Friday, October 08, 2010

At what point does Ezra Klein's column qualify as a campaign contribution?

During the health care debate, the WashPost blogger never missed an opportunity to parrot the Obama Administration's line, regardless of the evidence. So imagine my surprise when I saw the headline "Welcome to the anti-stimulus" in response the morning news that we're still mired at 9.6% unemployment.

Zing! Damn straight, Ezra. Could it be the uncertainty in the job market brought about by Obamacare or Congress's inability to pass any appropriation bills or bring a resolution to the debate over the Bush tax cuts? How about the mismanagement of the stimulus and the paltry number of jobs it's "saved or created?" The continued mess in the housing market despite the billions in TARP money thrown at banks?

Nope. Predictable as the sun rising in the East, Ezra got his marching order from David Plouffe:

The government can't make the private sector invest. They can't demand that Wal-Mart start hiring. They can offer incentives, and tax breaks, and encouragement, but that's it. The same cannot be said when it comes to public sector jobs. The government can, if it's willing to run deficits, keep those workers employed. But Senate Republicans, alongside some conservative Democrats, have decided to make the government pro-cyclical: Rather than fighting the downturn in the business cycle, the government is now accelerating it.
As I've said before: if Obama didn't have the Republicans to blame, he'd have to invent them. He must be giddy that there are going to be more of them to whine about after November 2nd.

Conveniently missing from Ezra's reverie are concepts like: 1.) when the economy is poor, the public sector should suffer just as the private sector, 2.) it's not the federal government's job to save state and local jobs (they must balance their budgets, unlike the feds) and 3.) the deficit-expanding stimulus already channeled a big chunk of change to the states. Thankfully, a lot of the commenters took to Pound Ezra:

And this is somehow the FEDERAL senate republicans that are completely to blame?
What you are saying is that I, living in Chicago, have a duty as an American to support the local government in New York, California, Florida, Idaho, etc.
What kind of crazy land do you live in? Where in the Constitution, or federal code, or ANYWHERE does it say that there is a responsibility of the federal government to backstop local government?
And there's more in the comments section (scroll down). The WashPost should be embarrassed by Klein's blog which would find a better home over at the reality-based community of Daily Kos.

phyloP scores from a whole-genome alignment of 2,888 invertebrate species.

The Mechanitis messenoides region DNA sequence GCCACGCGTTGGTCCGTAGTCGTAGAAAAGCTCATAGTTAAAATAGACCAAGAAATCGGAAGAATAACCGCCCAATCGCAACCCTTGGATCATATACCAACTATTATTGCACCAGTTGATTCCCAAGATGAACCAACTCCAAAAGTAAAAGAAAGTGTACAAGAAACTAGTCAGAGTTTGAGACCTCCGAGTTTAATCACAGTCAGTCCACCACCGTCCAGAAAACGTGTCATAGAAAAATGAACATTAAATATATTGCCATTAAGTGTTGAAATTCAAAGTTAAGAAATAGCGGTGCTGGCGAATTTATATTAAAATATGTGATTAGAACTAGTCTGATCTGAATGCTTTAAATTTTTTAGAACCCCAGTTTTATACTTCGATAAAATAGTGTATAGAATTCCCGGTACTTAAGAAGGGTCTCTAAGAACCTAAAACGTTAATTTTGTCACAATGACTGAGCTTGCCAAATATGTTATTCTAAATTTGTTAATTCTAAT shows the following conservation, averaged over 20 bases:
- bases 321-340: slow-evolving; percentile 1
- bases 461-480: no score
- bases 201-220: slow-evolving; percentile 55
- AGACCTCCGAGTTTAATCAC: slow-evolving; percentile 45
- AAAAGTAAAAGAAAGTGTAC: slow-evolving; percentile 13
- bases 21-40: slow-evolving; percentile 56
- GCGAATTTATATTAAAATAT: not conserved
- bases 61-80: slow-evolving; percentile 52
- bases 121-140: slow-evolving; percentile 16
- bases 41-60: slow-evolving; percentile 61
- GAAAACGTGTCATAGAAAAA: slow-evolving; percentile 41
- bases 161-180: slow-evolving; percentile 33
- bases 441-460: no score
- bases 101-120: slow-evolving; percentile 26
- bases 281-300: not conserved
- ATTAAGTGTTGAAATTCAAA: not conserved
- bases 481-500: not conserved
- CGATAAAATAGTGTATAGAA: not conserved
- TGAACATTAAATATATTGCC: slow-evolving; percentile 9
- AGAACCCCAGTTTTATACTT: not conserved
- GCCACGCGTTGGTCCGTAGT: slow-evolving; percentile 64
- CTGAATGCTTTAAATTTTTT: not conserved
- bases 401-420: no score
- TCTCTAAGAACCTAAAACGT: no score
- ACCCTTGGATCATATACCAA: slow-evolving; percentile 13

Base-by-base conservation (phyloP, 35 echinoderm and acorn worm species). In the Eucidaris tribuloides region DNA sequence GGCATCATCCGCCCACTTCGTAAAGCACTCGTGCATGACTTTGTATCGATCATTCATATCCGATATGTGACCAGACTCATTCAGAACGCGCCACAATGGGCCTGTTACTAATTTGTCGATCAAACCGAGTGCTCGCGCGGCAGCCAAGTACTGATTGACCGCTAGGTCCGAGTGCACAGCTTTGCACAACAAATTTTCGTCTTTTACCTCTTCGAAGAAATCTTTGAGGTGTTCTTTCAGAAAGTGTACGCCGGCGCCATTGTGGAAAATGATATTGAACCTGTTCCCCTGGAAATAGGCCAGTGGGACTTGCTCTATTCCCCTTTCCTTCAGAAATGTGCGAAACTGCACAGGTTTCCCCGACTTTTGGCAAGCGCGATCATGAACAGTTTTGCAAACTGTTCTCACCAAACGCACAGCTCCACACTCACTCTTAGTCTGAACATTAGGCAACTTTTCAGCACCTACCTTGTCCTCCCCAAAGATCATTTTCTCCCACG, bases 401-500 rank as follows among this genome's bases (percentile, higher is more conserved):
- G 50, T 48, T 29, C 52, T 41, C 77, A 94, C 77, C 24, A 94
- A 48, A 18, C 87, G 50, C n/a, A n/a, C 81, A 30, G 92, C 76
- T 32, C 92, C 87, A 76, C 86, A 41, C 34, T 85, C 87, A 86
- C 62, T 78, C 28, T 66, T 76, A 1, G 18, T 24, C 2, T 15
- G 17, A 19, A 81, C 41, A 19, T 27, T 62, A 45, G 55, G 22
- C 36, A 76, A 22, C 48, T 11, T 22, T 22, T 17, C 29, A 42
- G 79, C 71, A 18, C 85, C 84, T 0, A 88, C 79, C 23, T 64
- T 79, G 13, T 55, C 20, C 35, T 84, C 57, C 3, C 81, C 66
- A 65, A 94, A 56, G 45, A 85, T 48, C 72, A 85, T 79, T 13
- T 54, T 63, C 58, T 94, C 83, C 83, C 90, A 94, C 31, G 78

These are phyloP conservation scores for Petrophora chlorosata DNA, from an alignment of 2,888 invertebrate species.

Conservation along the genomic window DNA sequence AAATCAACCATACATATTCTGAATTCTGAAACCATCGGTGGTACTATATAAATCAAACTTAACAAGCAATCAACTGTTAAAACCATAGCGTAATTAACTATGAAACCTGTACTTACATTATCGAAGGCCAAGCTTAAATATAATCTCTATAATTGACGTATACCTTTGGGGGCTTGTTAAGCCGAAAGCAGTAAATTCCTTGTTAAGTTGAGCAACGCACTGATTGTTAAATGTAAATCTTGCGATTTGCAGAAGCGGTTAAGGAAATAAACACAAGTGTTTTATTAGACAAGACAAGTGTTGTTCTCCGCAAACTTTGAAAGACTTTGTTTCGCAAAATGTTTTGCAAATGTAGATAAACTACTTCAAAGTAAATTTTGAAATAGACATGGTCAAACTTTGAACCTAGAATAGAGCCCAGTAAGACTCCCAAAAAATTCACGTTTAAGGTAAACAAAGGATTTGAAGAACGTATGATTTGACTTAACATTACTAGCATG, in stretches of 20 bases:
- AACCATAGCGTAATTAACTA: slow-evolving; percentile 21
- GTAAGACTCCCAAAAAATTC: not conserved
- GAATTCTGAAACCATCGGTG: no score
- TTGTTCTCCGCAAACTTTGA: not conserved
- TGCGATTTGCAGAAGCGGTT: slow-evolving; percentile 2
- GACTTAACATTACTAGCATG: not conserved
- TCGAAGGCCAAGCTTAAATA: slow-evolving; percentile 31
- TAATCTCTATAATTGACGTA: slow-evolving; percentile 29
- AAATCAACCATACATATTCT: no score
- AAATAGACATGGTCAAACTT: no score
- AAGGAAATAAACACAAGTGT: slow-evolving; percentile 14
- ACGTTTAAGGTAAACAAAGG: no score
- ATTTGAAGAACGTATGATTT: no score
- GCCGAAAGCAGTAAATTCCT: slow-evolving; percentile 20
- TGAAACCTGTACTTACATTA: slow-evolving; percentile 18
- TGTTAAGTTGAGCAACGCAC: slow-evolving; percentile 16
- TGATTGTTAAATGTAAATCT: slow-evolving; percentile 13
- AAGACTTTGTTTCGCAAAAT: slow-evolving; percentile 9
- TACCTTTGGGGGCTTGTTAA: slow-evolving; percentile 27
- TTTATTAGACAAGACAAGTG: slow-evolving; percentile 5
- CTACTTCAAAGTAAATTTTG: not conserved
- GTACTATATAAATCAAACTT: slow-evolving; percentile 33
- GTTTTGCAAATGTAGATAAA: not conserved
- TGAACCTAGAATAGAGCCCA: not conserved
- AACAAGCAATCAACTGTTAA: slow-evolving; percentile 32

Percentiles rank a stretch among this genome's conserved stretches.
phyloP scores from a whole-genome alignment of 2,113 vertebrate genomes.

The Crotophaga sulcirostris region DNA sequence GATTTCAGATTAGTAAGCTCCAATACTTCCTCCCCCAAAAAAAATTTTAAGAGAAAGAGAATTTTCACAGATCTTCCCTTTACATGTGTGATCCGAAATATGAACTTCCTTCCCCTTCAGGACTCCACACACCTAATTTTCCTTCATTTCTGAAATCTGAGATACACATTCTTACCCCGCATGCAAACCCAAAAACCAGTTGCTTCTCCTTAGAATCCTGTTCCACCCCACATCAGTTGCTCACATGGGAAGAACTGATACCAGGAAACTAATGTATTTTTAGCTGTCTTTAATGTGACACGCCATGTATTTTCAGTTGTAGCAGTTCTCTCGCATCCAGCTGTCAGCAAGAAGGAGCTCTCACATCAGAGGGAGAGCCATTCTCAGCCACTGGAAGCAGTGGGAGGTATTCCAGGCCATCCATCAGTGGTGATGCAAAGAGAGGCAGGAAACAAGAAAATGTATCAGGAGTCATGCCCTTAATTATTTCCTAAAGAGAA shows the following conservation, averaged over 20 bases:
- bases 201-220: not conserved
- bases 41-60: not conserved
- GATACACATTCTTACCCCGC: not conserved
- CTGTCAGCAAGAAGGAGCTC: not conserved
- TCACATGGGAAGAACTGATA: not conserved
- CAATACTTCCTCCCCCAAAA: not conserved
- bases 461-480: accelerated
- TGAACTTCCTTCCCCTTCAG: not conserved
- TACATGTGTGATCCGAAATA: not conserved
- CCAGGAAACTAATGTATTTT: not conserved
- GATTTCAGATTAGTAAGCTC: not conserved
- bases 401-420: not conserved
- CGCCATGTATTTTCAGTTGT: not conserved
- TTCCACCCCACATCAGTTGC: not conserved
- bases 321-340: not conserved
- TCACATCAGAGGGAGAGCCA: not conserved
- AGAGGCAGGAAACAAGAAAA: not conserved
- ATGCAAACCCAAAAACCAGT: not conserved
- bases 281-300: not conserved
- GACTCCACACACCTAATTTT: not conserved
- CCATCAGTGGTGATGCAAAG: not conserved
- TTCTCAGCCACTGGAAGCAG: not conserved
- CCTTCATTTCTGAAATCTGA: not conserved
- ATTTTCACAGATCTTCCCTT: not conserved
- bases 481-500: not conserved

Anonymous said...

Could it be the uncertainty in the job market brought about by Obamacare or Congress's inability to pass any appropriation bills or bring a resolution to the debate over the Bush tax cuts?

Considering all those shiny new jobs created by the Bush tax cut the first time around, I wouldn't worry about the uncertainty.

Nice list there... you've pinpointed reasons #628, #556 and #17,002 why nobody's hiring.

Eric said...

Well, as George Will noted, the Bush tax cuts were so awful they MUST be extended.

Tell me, though, what are reasons #1-#3 that businesses aren't hiring? I'll guess "Tea Party" "Sarah Palin" and "Fox News."

Trickle-down wisdom said...

For a start, you might look at the systemic Gramm-ian deregulation of Wall Street and the banks, which directly undid half a century of security and oversight, and made the various financial risks and crises and fraud not merely feasible but necessary competitive business, which led to the Bush bailout which was structured by the same bankers who'd created the collapse with their partially criminal actions, and whose companies are now happily borrowing money from the feds at 0% interest to artificially shore up their stock prices (approximately the same interest rate they now offer their customers for savings accounts), but who will no longer loan money to anyone despite the promises they made while reaching for their bailout cash.

Or, Bush tax cuts GOOD, Democrats BAD. Whatever works for you.

Eric said...

You mean the Gramm Act passed by both the House (w/majority of Dems) and Senate and signed by President Clinton? That deregulation bill? The Republicans fooled 'em.

And now the banks are in charge and - gosh - they fooled the country too.

Since the Democrats are unable to stop the Republicans and the banks from doing whatever they want, why don't they just give up instead of keeping up the premise that they're in charge?

Trickle-down wisdom said...

Yup, Gramm-Leach-Bliley, that's the one.

So all the stuff from the previous post didn't really happen or isn't relevant, because a lot of Democrats also voted for deregulation? A penetrating retort.

You might have said "But Democrats are whores, too! But redistributive ones. So vote for the whores who really enjoy bending over!"

Fortunately, everything worked out, because it's a new economy and "the old rules don't apply anymore."

Anonymous said...

"The government can't make ... Wal-Mart start hiring."

Correct, of course.

But the government CAN let Wal-Mart build a new store or two within the city limits of Chicago. I mean, the citizens both want, and need, good products at low prices, not to mention hundreds of new entry-level (and higher) jobs.

WHOOPS! Can't piss off the unions, now can we? I mean, the unions OWN the democratic party, right? (well, in partnership with the trial lawyers, I suppose.)